Jim, obviously Bruce Almighty takes you back to your roots, both comedically and working with Tom Shadyac and Steve Oedekerk. Coming from a string of dramatic pictures, most recently The Majestic, one has to wonder whether you prefer comedy or drama.
Carrey: I like being creative, basically, period. I mean we (looks at Shadyac) have a blast. We always have a blast when we get together. Whether we’re doing a movie or we’re locked in a cabin somewhere in Alaska, stripping each other of our, what was it, our main mode of operandi? We had a very strange game we played up in Alaska last time we were there, where he wasn’t allowed to control and I wasn’t allowed to say ‘me’ or ‘I.’ We had nothing to say to each other.
Shadyac: I’m a director and he’s an actor.
Carrey: It was hilarious.
So was it at all important to you after The Majestic to go back to your comedic roots and why this particular script?
Carrey: I think it’s important never to look a gift horse in the mouth and never to overlook your talents– what you’re good at– and so I really don’t consider that. Tom comes and says, ‘We have this concept that’s really cool,’ and I say, ‘Wow, that sounds like a blast,’ and we get to sit in a room together again– Steve Oedekerk included– and hash it out like we did with ‘Ace’ and ‘Liar Liar.’ It just sounds like a great creative challenge to me, so it doesn’t matter whether it’s dramatic or comedic to me.
There’s a certain aspect of your character’s professional life– not being taken seriously in the news world– that seems to hit a little too close to home. Does Bruce’s rant about how he’s never taken seriously and always has to go back and do the funny, entertaining piece to make people happy depend on precisely the fact that you’ve been trying to do drama and now almost seem forced to go back into comedy?
Carrey: Everybody has those thoughts, you know, creatively. Like ‘Oh, will I be accepted doing different things,’ and I’ve been lucky enough to be able to do a lot of different things, so I feel very good that way. But it is a great story line and a great character trait. We all kind of like face, you know, how do we define ourselves, and I don’t have that many limits on myself. Maybe some other people will try to limit me, but I’ll never limit myself. I think this movie is more about somebody being grateful for what they have. Sitting in front of a banquet table and saying, ‘Hey, there’s no grapes,’ you know, that kind of thing and saying, ‘I can’t eat this without the grapes’ or whatever it is… I just think it’s about appreciating what you have as well as exploring.
Over the years you have obviously become known for your improvisational skills. What percentage, if any, was improv on Bruce Almighty?
Carrey: Ninety-nine point nine percent, just right off the top of my head.
Shadyac: I’ll answer part of that and let Jim go because I think the mistake that most people make is to think that, because Jim is so creative and he has this genius about him that– see how I suck up, by the way?– but he is so creative that you just put Jim in a room like this with another actor and you say ‘improv.’ No, this is very carefully thought out. Jim and I and Steve Oedekerk, we go through every scenario. It’s not unusual for Jim and I and Steve to take a whole day to write one joke. And then based on that structure and that well thoughtfulness, Jim gets to go. It’s really a well thought out process. Based on that structure, Jim gives us 20 options that may not have been there had we not had that day to sit there and think about that scene.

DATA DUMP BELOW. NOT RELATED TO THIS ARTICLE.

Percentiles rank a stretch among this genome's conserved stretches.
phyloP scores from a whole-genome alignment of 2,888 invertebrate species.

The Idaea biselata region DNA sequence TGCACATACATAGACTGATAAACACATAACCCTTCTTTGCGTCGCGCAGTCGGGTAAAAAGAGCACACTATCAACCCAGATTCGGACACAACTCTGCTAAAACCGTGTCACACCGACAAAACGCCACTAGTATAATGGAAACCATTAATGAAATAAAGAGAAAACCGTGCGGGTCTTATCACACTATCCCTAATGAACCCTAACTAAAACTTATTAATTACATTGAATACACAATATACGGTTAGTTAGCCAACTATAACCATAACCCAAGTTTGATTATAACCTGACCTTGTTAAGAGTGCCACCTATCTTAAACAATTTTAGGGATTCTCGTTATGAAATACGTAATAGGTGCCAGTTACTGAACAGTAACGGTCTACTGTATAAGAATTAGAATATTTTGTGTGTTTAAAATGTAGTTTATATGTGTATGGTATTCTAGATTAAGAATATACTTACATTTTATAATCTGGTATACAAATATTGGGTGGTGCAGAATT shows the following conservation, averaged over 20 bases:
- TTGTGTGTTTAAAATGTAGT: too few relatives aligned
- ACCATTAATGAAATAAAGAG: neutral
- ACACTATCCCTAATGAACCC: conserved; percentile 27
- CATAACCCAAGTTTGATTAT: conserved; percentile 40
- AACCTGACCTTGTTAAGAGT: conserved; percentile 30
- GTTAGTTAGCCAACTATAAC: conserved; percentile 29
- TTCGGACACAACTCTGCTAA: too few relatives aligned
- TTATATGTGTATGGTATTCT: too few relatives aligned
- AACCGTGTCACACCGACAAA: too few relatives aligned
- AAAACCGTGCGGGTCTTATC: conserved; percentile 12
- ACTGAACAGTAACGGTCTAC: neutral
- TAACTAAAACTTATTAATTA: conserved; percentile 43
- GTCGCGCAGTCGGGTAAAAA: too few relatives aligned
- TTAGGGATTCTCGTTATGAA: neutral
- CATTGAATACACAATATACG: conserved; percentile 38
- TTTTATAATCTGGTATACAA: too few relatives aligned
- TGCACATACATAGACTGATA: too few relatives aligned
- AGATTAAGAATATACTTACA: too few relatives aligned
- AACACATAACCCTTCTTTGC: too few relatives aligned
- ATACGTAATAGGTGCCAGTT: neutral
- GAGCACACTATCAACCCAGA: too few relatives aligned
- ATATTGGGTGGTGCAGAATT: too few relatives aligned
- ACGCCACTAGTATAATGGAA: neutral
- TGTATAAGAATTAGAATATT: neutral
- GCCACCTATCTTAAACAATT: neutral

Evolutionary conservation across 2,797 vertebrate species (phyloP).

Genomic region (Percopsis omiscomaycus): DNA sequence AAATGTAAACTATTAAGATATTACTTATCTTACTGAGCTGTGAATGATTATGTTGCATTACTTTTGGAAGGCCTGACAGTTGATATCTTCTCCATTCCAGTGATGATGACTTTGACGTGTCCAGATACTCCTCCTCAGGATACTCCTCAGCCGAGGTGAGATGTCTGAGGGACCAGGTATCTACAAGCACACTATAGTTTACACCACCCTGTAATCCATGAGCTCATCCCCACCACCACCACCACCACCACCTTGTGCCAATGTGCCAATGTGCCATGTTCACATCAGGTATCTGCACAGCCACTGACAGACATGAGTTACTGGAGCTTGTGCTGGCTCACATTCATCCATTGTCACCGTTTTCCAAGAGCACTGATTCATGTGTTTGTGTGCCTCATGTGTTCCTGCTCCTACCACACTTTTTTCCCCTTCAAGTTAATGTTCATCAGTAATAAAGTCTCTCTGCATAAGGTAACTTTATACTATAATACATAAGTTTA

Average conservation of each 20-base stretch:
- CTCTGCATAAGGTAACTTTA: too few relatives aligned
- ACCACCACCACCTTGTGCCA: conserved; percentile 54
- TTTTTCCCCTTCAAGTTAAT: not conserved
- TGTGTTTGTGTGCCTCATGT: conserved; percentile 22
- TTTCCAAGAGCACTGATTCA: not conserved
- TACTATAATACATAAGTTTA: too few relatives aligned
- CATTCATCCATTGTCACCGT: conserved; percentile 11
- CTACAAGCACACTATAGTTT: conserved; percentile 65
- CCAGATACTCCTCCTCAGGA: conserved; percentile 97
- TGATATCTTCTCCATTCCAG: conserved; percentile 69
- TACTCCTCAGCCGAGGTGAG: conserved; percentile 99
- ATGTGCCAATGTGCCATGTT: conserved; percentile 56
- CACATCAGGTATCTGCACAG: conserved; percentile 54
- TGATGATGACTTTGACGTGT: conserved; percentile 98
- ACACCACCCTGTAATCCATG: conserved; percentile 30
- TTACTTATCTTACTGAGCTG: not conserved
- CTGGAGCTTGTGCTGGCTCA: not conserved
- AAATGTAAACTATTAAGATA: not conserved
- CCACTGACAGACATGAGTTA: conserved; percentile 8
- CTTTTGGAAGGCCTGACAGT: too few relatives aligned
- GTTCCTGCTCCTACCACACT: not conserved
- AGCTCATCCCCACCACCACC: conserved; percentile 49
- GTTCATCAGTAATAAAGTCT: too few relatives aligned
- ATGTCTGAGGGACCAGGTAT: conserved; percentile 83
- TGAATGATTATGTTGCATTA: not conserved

Carrey: You have to know what you’re doing going in and then hopefully you think of 50 other ideas as you’re doing it, and it’s always been a combination of everything.
Shadyac: This is going to be on this movie, Jim and I decided we’re going to let people in a little bit into the process because we’ve done this so many times together.
For instance, right now my hand is on my groin. You might not know that. It keeps me up and ready to answer the questions.
Shadyac: But you’ll see when you get the DVD how we literally have 20 options. For example, when Jim lit the candles in this movie, you know with God’s powers there’s 20 options that we have again, based on improvisation and also forethought.
It seems like an interesting evolution in the way the concept of God is portrayed on film. In the fifties we had the Bible’s version…
Carrey: I loved all those movies, by the way. Loved those movies! “The Ten Commandments,” “The King of Kings” and all that stuff. Great.
… but now we see him like he’s just like a regular guy. Do you think this says anything about the way society views the concept of God and spirituality?
Carrey: We’ve always tried to humanize Him in some way. He’s probably just, you know, a shaft of light in a doorway or something like that. How’s that for poetry?
Shadyac: Yes, it’s beautiful.
Carrey: You want to kiss me now, don’t you?
Shadyac: Yes, I do.
Carrey: But we’ve always tried to personalize Him, so to me I think I wanted God in this thing to be the guy whose absolutely dignified and has this austere quality and this kind of no-nonsense-ness to Him, but at the same time has a sense of humor. Because God made our sense of humor. And that’s what we don’t get a lot of, you know, is God kind of messing with your head? And I loved that Morgan (Freeman) was able to totally come out of that thing that he does so well and mess with my character and be silly. Reduce himself.
The interview continues in part three of JIM CARREY COMES UNDONE>>>